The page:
4. Nutrition in Infants
  5. Nutrition in Childhood
  6. Nutritional Concerns
  7. Healthy Eating Behaviours
  8. Issues in Child Nutrition
  9. Childhood Obesity
  10. Diet Plans

Sports Nutrition

There are 9 lessons as follows:

  1. Introduction to Human and Sports Nutrition
  2. Energy
  3. Energy in the Athlete’s Body
  4. The Training Diet
  5. The Competition Diet
  6. Fluids
  7. The Athlete’s Body Composition
  8. Weight Management
  9. Training for Size and the Use of Sports Supplements

Nutrition for Weight Loss

There are nine lessons in this course as follows:

  1. Understanding Obesity -Causes, genetics, lifestyle, exercise, eating habits, affect of pregnancy, medical conditions, diseases, water, changes at different stages of life (adolescence, menopause, etc). Evaluation of Weight status & Body Composition
  2. Nutrition Basics ….revision of the basics, discussion of food sources, organic/inorganic; not just what you eat but how & when you eat…. Healthy digestion,,,,
  3. Diets -Fads, Fiction and Fact…. A review of a range of popular approaches to Weight Control – Starvation, Ketogenic Diets, Dieting. Crash diets, supplements, cleansing/elimination diets, Low carb diets, sweeteners, fat substitutes; Dangers
  4. Preventing Obesity
  5. Treating Obesity
  6. Modifying Eating Behaviour
  7. Restricting Calorie Intake
  8. Medical Conditions: Hormones, Drugs, Eating Disorders
  9. Planning a Diet

Theraputic Nutrition

There are 9 lessons in this module as follows:
  1. Introduction to Therapeutic Nutrition
  2. Allergies and Intolerances
  3. Diabetes
  4. Heart Disease, Hyperlipidemia and Arteriosclerosis
  5. Renal/Kidney Conditions
  6. Cancer
  7. Digestive Disorders & Diet - Oesophagus, Small Intestine, Colon
  8. Other Metabolic Conditions (eg. Liver, Gall bladder, Pancreas, etc)
  9. Strategic Diet planning for a medical condition

Research Project II

There are 6 lessons in this module as follows:

  1. Identifying research issues
  2. Acquisition of technical information
  3. Specialised research techniques
  4. Research planning and designing
  5. Statistics
  6. Conducting research

Bioenergtics (Human Biology 1B)

There are 7 lessons as follows:

  1. Energy and Work -
    Explains how energy is used in the human body to create work and power
  2. Energy Pathways –
    Looks at energy pathways during rest, work and recovery
  3. The Acid-Base Balance -
    Explains the significance of the acid-base balance in the body
  4. Osmosis & Diffusion -
    Explains movement of materials in and out of living cells
  5. Atmospheric Pressure –
    Examines the affect of changing atmospheric pressure on the human body
  6. Temperature Regulation –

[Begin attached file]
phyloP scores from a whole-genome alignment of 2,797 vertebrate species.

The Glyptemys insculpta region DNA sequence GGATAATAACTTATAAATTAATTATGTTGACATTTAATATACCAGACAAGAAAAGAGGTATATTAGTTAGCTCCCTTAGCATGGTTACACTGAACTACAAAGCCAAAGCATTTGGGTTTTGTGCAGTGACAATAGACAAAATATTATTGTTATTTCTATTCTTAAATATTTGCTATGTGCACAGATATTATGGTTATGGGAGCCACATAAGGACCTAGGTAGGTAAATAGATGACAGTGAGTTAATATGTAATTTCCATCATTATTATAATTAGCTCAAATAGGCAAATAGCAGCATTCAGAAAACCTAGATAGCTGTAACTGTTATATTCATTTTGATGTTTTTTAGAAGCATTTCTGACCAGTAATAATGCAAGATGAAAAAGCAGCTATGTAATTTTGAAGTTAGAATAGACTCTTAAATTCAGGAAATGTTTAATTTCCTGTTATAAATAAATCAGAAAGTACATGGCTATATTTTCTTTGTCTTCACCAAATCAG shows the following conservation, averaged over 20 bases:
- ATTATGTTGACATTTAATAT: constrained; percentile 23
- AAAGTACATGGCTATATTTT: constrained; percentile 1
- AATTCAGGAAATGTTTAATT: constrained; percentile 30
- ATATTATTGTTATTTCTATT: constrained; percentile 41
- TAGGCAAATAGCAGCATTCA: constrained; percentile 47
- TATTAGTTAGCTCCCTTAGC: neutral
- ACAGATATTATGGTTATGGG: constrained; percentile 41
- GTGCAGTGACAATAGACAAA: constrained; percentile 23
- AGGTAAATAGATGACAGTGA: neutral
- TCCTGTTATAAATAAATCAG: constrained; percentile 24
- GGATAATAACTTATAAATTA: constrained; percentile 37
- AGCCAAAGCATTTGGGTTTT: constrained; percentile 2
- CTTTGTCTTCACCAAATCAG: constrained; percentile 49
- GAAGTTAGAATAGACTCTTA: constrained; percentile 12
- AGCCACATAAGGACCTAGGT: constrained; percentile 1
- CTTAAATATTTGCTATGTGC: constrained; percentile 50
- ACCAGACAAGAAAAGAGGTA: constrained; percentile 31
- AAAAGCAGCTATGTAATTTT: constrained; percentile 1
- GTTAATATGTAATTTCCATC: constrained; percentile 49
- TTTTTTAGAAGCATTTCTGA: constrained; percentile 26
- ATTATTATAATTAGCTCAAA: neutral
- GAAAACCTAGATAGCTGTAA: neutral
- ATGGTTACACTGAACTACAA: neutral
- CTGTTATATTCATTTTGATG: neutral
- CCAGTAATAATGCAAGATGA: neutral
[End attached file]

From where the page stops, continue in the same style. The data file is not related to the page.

Centres on temperature regulation in the body
  7. Ergogenic Aids to Performance –
    Examines ergogenic aids to body performance during activity/exercise


Nutrition is the science of providing adequately for the various body processes. It involves the study of foods and their use to the body and in case of human nutrition, how foods may be used to satisfy the nutritional needs of humans.

Food is defined as any substance, solid or liquid, which provides materials for:

1. growth and repair (maintenance) of the body

2. energy production

3. regulation of the body processes

The materials or chemical components of food which have these functions are called NUTRIENTS. Almost no food contains only one nutrient, most are very complex substances. In order to maintain health, a person needs to be eating foods that provide sufficient variety of foods to obtain adequate amounts of all the necessary nutrients. With nutrition studies we also think about quantities of nutrients provided within each food. 

The following types of nutrients are found in foods and are considered in more detail later:

1.      Carbohydrates provide energy and excess can be stored as glucose.

2.      Fats provide energy.

3.      Proteins provide material for growth and repair of the body tissues (from amino-acids).

4.      Mineral elements provide substances for growth and maintenance and the regulation of body processes.

5.      Vitamins act as catalysts in chemical reactions.

6.      Water is the medium in which all chemical changes take place within the body.

Nutrients are of critical importance to us from conception to the time of death. A new-born baby weighs on average between 2.7-4.1kgs and the materials for their growth come from the mother's food. For some years after birth the child increases their size and weight dramatically and the food they eat has a considerable effect their physical and mental development. Although growth stages are not as quick in adulthood as in childhood and adolescence, throughout life, changes are continuously taking place within the body’s cells. Cells may be replaced or repaired. Nutritional needs change to meet these new requirements; this is why recommended intakes of many vitamins, minerals and other nutrients are quite different between adults and children. 

During the complicated processes of growth and maintenance of the body’s cells, energy is constantly being used. It is required for almost every physiological and physical activity of the body. If weight is to be maintained, there must be a balance between total energy expended and that obtained from the food which is eaten. The energy needs of the body take precedence over the other needs in the use of nutrients. In addition to providing materials for the processes already mentioned, food provides materials for the regulation or control of these processes. Food is needed for the growth, maintenance and energy production processes and for the control of these processes.